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Cyber scams rife at social networks: Microsoft
by Staff Writers
San Francisco (AFP) May 12, 2011

Social networks are "lucrative hot beds" for cyber scams as crooks endeavor to dupe members of online communities, according to a Microsoft security report released on Thursday.

"Phishing" attacks that use seemingly legitimate messages to trick people into clicking on booby-trapped links, buying bogus software, or revealing information rocketed 1,200 percent at social networks last year, it said.

"We continue to see cyber criminals evolve attack methods such as a significant rise in social network phishing," Microsoft malware protection center manager Vinny Gullotto said in the Security Intelligence Report.

Phishing using social networking as a "lure" represented 84.5 percent of all such trickery in December as compared with 8.3 percent at the start of 2010, according to the report.

Microsoft analyzed data gathered from more than 600 million computer systems worldwide from July through December of last year for the semi-annual study.

"The popularity of social networking sites has created new opportunities for cyber criminals to not only directly impact users, but also friends, colleagues and family through impersonation," the report said.

"These techniques add to an existing list of social engineering techniques, such as financial and product promotions, to extort money or trick users into downloading malicious content."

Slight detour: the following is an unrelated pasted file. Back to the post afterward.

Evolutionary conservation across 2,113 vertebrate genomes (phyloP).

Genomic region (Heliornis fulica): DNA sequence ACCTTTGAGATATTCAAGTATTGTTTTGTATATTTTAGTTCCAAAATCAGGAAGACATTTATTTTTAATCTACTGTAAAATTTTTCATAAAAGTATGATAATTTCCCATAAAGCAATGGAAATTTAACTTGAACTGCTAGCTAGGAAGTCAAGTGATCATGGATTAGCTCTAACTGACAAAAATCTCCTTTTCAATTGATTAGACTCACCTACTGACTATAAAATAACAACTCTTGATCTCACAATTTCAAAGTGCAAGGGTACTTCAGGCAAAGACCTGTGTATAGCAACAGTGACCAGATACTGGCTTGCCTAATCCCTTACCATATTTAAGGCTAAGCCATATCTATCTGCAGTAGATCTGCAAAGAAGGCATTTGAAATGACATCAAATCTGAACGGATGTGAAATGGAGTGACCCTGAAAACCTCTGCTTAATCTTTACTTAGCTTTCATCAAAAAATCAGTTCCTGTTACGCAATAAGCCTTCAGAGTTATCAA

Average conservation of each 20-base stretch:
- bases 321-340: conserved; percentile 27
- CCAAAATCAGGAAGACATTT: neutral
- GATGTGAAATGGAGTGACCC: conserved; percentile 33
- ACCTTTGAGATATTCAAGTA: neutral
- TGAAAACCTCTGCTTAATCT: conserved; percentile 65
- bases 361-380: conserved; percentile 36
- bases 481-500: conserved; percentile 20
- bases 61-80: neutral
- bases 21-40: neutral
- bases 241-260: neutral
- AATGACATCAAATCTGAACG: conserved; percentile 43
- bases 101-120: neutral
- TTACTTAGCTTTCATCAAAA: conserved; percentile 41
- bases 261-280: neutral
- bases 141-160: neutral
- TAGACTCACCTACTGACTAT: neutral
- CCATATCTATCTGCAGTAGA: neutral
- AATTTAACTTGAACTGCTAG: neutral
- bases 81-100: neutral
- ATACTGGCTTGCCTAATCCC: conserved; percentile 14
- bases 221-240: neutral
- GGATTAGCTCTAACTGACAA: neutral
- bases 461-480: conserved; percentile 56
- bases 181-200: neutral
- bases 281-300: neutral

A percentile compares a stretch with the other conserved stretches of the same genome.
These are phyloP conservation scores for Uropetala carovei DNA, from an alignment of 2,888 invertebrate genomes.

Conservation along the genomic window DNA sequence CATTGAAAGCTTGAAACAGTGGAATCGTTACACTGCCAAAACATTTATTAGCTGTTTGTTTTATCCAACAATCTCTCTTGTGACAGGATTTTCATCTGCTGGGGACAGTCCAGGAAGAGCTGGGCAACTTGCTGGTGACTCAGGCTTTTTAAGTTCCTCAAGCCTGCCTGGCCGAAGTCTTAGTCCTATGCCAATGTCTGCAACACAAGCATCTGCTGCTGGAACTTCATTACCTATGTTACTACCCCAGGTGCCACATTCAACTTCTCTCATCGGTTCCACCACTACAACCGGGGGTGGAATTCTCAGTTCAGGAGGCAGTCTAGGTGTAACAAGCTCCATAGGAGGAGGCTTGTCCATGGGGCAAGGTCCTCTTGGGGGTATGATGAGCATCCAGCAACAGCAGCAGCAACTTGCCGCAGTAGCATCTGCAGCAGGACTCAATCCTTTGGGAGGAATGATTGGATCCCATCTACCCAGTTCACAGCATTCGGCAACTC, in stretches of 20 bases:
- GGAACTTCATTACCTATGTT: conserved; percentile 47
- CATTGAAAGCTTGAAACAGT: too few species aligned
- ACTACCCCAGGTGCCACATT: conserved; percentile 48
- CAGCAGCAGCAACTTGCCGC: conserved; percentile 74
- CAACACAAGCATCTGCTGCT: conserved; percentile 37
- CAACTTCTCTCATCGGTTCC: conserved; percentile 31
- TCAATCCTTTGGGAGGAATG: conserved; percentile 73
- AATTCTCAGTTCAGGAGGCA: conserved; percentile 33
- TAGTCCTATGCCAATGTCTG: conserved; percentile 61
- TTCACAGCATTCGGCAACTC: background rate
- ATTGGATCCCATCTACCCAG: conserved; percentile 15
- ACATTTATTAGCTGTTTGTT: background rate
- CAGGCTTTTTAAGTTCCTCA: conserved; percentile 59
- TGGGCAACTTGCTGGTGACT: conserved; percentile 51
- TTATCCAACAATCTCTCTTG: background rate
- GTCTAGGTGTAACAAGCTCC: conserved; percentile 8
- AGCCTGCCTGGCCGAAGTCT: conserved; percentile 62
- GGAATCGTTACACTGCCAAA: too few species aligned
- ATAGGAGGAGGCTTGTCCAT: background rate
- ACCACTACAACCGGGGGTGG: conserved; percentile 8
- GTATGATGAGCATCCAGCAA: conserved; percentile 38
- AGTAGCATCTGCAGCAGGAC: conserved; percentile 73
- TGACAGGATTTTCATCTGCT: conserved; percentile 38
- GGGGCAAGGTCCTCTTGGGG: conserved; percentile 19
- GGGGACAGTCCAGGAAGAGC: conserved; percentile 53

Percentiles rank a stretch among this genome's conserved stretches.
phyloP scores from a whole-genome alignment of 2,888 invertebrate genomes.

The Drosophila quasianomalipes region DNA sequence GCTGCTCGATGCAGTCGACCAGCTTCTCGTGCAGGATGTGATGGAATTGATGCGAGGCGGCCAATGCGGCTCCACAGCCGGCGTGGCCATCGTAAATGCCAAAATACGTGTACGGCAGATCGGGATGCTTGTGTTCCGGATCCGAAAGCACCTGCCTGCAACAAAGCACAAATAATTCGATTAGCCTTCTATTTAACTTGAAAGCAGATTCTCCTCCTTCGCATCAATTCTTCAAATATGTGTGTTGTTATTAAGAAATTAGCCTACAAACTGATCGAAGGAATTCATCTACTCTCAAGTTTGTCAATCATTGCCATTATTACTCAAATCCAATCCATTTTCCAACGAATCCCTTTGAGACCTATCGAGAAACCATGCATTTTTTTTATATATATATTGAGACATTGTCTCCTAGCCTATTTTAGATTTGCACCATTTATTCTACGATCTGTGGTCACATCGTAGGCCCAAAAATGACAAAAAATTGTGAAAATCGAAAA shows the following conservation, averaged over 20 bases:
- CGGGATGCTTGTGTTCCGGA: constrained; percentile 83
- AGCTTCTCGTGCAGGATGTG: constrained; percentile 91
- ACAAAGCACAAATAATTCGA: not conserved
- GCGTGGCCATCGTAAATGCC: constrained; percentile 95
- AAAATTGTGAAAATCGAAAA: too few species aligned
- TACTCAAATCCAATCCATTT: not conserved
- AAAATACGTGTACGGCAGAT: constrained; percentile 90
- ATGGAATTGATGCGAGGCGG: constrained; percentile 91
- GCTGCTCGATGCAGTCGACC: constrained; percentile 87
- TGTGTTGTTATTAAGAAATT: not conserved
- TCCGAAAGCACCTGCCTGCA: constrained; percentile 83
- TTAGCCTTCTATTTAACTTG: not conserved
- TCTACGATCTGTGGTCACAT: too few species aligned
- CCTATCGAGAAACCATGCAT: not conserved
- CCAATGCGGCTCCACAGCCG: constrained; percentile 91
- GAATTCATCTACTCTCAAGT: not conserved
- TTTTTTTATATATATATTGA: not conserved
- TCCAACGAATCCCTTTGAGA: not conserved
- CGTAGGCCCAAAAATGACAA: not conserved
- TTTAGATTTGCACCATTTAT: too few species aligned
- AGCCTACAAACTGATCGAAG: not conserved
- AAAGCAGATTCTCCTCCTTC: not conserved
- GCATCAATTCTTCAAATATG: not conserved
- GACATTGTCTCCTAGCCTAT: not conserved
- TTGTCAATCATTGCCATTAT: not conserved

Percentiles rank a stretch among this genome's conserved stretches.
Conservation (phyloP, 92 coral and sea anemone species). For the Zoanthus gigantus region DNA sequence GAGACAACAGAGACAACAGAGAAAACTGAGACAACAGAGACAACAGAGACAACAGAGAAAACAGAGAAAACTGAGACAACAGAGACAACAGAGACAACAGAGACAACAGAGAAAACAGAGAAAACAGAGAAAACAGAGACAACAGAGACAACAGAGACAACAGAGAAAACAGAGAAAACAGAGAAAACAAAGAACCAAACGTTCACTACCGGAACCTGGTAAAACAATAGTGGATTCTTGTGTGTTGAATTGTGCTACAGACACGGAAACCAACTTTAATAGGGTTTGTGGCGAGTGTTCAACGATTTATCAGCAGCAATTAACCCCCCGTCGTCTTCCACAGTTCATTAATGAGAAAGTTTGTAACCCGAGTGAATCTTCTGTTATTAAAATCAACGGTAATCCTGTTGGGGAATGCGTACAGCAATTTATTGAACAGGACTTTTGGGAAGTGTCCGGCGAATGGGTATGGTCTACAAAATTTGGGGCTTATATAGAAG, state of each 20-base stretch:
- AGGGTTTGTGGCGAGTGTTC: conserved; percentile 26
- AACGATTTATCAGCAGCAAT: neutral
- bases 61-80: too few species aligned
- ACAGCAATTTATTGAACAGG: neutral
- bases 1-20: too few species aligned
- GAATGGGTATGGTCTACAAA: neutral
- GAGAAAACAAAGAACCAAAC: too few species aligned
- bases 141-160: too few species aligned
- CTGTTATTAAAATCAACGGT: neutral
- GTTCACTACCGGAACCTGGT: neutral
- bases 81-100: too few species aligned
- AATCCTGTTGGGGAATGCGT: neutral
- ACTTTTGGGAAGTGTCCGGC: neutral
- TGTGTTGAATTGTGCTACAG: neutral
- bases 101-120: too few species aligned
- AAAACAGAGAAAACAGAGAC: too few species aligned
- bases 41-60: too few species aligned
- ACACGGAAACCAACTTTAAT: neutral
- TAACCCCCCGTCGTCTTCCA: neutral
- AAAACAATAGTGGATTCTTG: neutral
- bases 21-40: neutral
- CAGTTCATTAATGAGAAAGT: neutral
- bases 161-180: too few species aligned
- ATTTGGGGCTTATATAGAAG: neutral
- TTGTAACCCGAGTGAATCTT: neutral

Social engineering is a reference to fooling people to access machines or data instead of trying to hack into networks using software skills.

Microsoft noticed a "polarization" of cyber criminal behavior and a surge in the use of "marketing-like" deception tactics to steal money from people.

"On one side, highly sophisticated criminals skilled at creating exploits and informed with intelligence about a target's environment pursue high-value targets with large payoffs," the report said.

"On the other side, there are cyber criminals using more accessible attack methods, including social engineering tactics and leveraging exploits created by the more skilled criminals, to take a small amount of money from a large number of people."

Criminals used malicious software to trick people with false advertisements, fake security software, and pay-per-click schemes that generate cash when Internet links are activated, according to Microsoft.

Detections of software crafted to infect machines with pop-up advertisements meanwhile rose 70 percent from the middle of last year to the end of December, the report indicated.

"With more consumers and devices coming online every day, cyber criminals now have more opportunities than before to deceive users through attack methods like adware, phishing and rogue security software," said Graham Titterington of Britain-based analyst firm Ovum.

"It's becoming increasingly difficult for consumers to decipher legitimate communications and promotions given the sophistication of tools criminals are using."

Rogue security software, referred to as "scareware," was one of the most common ways for cyber criminals worldwide to bilk people out of money and steal information from computers.

The ploy seeks to dupe Internet users by pretending to find viruses and other problems on computers and then offering to sell a program to fix the situation. The software being hawked is a virus.

Computer users were advised to guard against threats by keeping programs updated, using reputable security software, and not clicking links or opening files without making certain they are safe.


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